• s.45 Lanham Act: “use in commerce” means bona fide use of a mark in the ordinary course of trade, and not merely to reserve a right in a mark

    • mark shall be deemed to be in use in commerce

      • (1) on a goods when

        • (A) it is placed in any manner on the goods or their containers or the displays associated therewith or on the tags or labels affixed thereto, or if the nature of the goods makes such placement impracticable, then on documents associated with the goods or their sale, and

        • (B) goods are sold or transported in commerce, and

      • (2) on service when it is used or displayed in the sale or advertising of services and the services are rendered in commerce… and the person rending the services is engaged in commerce in connection with the services

  • Stop competitors that confuse consumer/ harm competition

  • What type of use qualify? Use/ associate the mark in any way?

    • If they didn’t use the trademark as a mark but to make money may not be sufficient

    • Using the trademark as comparison not harming in a trademark way

    • Low barrier to pass, but more of an issue in the context of the internet

  • 1-800 Contacts v (2nd Cir.) [0:30]

    • Facts: was a software company that developed and distributed a software application known as "SaveNow". The program contains a directory that match specific URLs or search terms that the user enters into their browser to categories of popup advertisements. When the user typed "" into their browser the SaveNow program would match this to the category "eye-care" and retrieve an ad for vision direct. Advertisers could not request or purchase keywords to trigger their ads.The display of a particular advertisement was controlled by the category associated with the website or keyword, rather than the website or keyword itself.

    • Plaintiff argued there was trademark use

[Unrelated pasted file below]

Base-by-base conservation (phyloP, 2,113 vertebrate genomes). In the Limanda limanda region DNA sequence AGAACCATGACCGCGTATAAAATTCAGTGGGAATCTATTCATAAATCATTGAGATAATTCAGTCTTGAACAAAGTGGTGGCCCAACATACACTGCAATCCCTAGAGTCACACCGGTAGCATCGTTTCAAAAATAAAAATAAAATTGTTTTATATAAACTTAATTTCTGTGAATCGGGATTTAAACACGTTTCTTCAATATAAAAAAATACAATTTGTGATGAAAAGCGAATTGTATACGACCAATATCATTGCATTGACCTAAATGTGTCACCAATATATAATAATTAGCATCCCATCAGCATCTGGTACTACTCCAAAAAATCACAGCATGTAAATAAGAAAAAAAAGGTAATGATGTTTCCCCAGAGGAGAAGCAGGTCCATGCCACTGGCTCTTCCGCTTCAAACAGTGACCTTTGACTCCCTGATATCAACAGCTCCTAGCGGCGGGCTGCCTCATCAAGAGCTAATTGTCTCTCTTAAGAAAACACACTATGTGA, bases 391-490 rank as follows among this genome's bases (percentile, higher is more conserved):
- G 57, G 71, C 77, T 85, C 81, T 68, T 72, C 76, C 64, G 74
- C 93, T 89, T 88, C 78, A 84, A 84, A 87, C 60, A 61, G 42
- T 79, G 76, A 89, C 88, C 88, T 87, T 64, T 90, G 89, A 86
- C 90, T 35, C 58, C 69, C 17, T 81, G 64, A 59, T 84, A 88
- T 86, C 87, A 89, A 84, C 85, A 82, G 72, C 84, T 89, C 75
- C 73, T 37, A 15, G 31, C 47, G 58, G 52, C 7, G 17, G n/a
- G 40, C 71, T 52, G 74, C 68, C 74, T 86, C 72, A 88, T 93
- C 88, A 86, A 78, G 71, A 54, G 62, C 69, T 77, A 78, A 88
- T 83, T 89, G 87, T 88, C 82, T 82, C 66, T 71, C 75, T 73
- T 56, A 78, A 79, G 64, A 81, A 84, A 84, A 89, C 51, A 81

• Popup ads: by causing Vision Direct's advertisement to appear when plaintiff's website was accessed, defendants "are displaying plaintiff's mark ‘in the advertising of' . . . Vision Direct's services."

      • Internally: when WhenU used plaintiff's mark by including it in the directory to trigger advertisements for companies that compete with plaintiff.

    • Holding: Doesn’t count as it is a functional use and not seen by a consumer

      • WhenU did not "use" P’s registered trademark under the Lanham Act's definition

      • Functional use of URL

      • Not seen by consumer

      • No sale of specific keywords to advertisers; just categories

      • No display of 1-800 Contacts on the popup ad

  • Rescuecom Corp v Google, Inc. (2d Cir. 2009) Product Placement; internal use

    • Facts: Rescuecom Corp (P) argued that Google, Inc.’s (D) use of P’s trademark was a “use in commerce” infringed its trademark through Google’s recommendation and sell of P’s TM to Google’s advertisers (including P’s competitors) when a Google user initiated a search of the term “Rescuecom” trigger the appearance of their advertisements and links in a manner likely to cause confusion for the consumer

    • DC ruled in favour of Google: when the users search Rescuecom, would not display R’s trademark at any way apparent to the consumers 2nd Cir. reversed